Yes indeed – soil saturation is an ideal time to shift seedlings and ornamentals that are in the wrong place to better pastures. Most of the kelis opposite the workshop found new homes in the Shiv Bagh and other parts of the workshop area and some guggal trees found near Guruji’s farmhouse were planted in front of the lauki/horse fence and in the northern part of the Shiv Bagh. The Napier grass has also multiplied – from the former 120 pieces purchased almost a year ago – though a third of these died – we now have at least 500 and so these can be put anyway that needs to be greened as they are drought-resistant and tolerate salty water. For starters they have been planted in lines near the eating verandah and in the north of the Shiv Bagh, These are not only ornamental but are an excellent and nutritious fodder for horses and cows. Morning glory and a beautiful as yet unindentified creeper with fern like leaves and bright red trumpet shaped flowers were shifted from the workshop to the office garden where they will happily climb up the fences that Gyanpuri erected in June rather than strangle everything around them in the workshop area.

On the 21st around 100 blanket flower seedlings were transplanted to Shiv Bagh east. They were all taken from opposite the workshop where a previous line of these pretty flowering shrubs were growing. Swamiji commented that He would rather have marigolds growing near to the papitas and so on the 26th some new seeds from Slovenia were broadcast between the 2 long lines of mint with some zinnias mixed inside.

Minor irrigation improvements

During this season – after considerable begging and complaining from Puspa – our plumber managed to find 4 more stand sprinklers in the scrap heap behind the wood workshop. He made them all serviceable and now there are 9 sprinklers that extend from the end of the workshop garden up to the new fence which stands about 3 metres from the eating verandah. As a result we were able to add a line of anar (pomegranate trees) to the other side of the fence and a few deshi gunda all left over from the plantation near Mataji's Samadhi. A line of Napier grass and kelis is also there. This area was empty so we may as well put something there as the sprinklers reach that far.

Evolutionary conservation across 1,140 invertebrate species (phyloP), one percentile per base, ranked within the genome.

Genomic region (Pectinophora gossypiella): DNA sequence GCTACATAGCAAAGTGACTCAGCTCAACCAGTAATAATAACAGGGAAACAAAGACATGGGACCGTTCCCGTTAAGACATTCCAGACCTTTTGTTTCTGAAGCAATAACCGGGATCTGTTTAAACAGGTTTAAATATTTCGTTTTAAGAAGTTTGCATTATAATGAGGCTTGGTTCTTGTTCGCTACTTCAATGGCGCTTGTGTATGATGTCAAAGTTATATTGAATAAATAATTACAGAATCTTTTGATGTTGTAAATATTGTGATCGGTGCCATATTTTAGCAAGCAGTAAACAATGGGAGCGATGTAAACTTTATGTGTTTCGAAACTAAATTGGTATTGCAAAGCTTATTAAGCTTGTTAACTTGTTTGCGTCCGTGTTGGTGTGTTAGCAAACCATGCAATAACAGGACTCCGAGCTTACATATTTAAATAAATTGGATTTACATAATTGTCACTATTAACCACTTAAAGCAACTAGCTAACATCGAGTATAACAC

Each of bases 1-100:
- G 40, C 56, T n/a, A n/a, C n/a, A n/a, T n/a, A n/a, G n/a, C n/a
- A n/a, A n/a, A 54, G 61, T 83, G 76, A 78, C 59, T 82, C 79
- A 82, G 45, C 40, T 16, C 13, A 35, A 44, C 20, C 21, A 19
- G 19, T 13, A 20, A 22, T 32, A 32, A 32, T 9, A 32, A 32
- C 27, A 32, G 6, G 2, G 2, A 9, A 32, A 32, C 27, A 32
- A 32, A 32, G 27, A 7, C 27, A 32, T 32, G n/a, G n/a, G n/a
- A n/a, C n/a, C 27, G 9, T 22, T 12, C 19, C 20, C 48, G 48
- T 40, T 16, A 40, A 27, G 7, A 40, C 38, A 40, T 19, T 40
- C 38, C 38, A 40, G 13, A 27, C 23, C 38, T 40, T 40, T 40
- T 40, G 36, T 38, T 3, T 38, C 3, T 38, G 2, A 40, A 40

We also ordered some new clip rings for our black irrigation pipes and so were able to resurrect some defunct stock of pipe and again this will make the solo watering much much easier. In the big garden the long pipes were reorganized and it turned out that we did not need as many as we thought. Therefore at this time there is no need to purchase any new irrigation materials for the gardens except perhaps a drip irrigation system which would be most useful for the lemon trees or perhaps a nice orchard with oranges or mangoes or strawberries or all of the above!

Pruning and weeding


When one has the blessing of being freed from irrigation concerns then the freedom is there to stand and prune or to get down to the soil’s level and explore the living organic matter and soil structure and to relieve cultivated plants and trees from invasive weeds and vines. This month gave a great opportunity after the 16th to experience this gardener’s freedom and one can really imagine what it would be like to have these gardens in a tropical climate or a rainy European temperate climate. Mushrooms were reappearing by the end of the month and some of the mulch that we had put on the Shiv Bagh beds in July was composting into beautiful feather-light dark soil. Oh joy – this is what all people of the soil wish for. Whenever one walks through a garden after a rainfall one can observe that each and every leaf is glistening with the precious diamonds of Godsent manna. Emerald green is everywhere and the special light that comes with a charcoal grey sky in all its tones and shades. I could hardly believe on the last day of this month that this cool and wet would follow us into October and that the saturation will remain inside our holy soil until the coming March – but, my friends, it will be, insallah.